“It’s is now time for the Home Office to remove the offending parts in Guidance Derivative rights of residence. The Guidance appears misleading and results, as intended, in a discouragement of or an unlawful bar on entitled would- be applicants from relying upon the EEA Regulations”, so concluded a blog post of nearly one and half years ago- Automatic/Blanket Zambrano refusals: FTT Judge finds amended Zambrano Guidance an inaccurate reflection of the 2016 EEA Regulations | UK Immigration Justice Watch Blog
Following Akinsanya, R (On the Application Of) v Secretary of State for the Home Department (Rev 3)  EWHC 1535 (Admin), that is what the Secretary of State may well have to do, ie amend or publish new Guidance affecting those with a Zambrano right to reside.
Zambrano and Appendix EU
As is widely known, since 1 May 2019, a ‘person with a Zambrano right to reside’ has been able to apply for settled status (indefinite leave to enter or remain in the UK) or pre-settled status (limited leave to enter or remain in the UK) under the EU Settlement Scheme.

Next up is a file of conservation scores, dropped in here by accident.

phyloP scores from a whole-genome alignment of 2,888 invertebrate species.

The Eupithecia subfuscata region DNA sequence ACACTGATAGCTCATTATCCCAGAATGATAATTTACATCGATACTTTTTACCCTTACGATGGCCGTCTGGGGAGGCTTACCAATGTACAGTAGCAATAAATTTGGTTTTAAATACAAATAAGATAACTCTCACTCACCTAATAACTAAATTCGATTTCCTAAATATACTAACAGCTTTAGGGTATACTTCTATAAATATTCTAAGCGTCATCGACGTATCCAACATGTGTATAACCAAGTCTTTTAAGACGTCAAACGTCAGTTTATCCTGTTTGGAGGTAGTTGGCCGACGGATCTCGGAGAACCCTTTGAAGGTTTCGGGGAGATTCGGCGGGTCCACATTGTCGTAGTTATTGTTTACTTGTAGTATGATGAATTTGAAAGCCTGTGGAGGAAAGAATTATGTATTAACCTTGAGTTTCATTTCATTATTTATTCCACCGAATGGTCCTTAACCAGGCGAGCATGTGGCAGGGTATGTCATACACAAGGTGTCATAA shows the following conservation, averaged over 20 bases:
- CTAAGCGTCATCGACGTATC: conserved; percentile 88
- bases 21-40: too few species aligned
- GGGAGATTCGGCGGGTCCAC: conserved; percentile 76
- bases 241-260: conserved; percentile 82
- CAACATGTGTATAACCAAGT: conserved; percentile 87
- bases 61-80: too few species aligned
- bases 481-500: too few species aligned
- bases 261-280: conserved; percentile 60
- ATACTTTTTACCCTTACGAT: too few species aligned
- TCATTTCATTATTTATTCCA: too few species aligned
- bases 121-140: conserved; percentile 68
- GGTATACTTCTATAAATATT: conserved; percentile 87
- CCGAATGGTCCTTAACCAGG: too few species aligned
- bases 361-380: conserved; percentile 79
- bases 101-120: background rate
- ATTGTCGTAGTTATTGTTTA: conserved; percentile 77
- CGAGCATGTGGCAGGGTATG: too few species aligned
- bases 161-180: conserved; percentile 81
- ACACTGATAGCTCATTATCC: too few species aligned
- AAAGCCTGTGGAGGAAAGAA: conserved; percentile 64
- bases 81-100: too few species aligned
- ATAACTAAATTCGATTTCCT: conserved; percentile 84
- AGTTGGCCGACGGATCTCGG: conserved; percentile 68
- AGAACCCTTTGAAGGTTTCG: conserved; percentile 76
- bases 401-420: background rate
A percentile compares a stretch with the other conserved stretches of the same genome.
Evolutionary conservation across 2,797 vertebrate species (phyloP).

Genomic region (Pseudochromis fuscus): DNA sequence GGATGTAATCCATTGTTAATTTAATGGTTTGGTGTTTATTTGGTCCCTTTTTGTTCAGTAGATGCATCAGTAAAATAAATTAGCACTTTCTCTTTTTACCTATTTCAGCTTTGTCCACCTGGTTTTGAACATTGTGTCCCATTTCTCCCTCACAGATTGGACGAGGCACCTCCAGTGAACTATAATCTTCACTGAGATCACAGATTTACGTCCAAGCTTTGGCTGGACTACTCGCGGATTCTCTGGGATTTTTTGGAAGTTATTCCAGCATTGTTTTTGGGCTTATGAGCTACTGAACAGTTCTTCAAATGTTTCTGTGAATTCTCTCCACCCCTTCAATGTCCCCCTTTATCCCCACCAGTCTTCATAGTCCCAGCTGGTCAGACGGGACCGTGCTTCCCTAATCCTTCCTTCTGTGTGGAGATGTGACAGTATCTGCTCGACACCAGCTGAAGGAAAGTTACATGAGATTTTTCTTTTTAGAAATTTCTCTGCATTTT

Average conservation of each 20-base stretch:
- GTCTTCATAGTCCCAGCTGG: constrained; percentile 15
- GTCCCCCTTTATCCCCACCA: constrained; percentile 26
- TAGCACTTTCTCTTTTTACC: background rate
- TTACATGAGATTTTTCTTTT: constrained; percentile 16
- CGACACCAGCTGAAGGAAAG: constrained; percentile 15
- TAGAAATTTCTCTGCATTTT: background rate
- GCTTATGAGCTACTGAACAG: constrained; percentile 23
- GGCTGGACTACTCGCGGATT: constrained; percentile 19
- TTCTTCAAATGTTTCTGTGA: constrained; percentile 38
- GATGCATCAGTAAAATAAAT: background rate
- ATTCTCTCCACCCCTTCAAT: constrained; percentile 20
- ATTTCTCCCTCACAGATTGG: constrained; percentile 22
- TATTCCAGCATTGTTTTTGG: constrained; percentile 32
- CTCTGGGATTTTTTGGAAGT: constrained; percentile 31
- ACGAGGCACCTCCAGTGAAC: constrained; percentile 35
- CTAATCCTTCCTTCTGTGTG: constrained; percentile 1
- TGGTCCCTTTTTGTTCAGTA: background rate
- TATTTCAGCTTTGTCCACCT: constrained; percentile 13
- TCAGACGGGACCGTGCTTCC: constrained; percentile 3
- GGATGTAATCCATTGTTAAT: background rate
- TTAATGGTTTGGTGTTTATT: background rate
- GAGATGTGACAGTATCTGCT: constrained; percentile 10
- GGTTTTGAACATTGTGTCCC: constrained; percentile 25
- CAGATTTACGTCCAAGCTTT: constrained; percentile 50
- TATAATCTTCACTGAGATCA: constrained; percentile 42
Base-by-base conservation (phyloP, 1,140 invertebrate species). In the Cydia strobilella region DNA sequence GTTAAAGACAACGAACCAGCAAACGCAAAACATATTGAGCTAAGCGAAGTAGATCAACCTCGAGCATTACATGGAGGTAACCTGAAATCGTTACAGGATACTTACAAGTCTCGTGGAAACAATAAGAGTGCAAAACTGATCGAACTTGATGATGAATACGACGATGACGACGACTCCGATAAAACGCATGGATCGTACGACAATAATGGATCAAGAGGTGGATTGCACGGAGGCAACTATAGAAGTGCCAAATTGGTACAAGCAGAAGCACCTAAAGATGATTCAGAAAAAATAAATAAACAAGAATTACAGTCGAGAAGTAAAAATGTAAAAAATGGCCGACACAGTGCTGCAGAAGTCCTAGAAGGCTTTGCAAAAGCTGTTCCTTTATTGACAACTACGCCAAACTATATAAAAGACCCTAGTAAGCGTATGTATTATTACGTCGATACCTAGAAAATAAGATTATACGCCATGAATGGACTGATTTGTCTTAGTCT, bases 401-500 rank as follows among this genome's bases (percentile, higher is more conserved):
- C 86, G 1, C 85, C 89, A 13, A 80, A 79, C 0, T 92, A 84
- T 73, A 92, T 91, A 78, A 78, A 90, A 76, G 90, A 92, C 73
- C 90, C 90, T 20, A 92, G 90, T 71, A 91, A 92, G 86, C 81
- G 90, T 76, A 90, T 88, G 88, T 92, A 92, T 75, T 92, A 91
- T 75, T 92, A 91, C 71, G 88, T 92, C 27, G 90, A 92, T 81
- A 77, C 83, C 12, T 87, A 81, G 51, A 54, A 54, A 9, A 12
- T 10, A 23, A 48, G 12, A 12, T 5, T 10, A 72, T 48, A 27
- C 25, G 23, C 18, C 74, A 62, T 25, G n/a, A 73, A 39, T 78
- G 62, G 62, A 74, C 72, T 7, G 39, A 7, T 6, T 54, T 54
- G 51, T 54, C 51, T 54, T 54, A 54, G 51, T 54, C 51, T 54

In the case of Zambrano, the CJEU found that a European Union (EU) Member State cannot refuse a person the right to reside in that State, where to do so would deprive their dependent EU citizen children (who reside and are nationals of that State) of genuine enjoyment of the substance of their EU citizenship rights by forcing them to leave the European Economic Area (EEA).
The primary carer of a British citizen will have a derivative right to reside in the UK based on Zambrano if both the following apply:
- the British citizen is also residing in the UK
- the British citizen would be unable to reside in the UK or in an EEA Member State or Switzerland, if the primary carer left the UK for an indefinite period
The conditions to be satisfied for a derivative right to reside based on Zambrano are set out in regulation 16(5) of the 2016 EEA Regulations.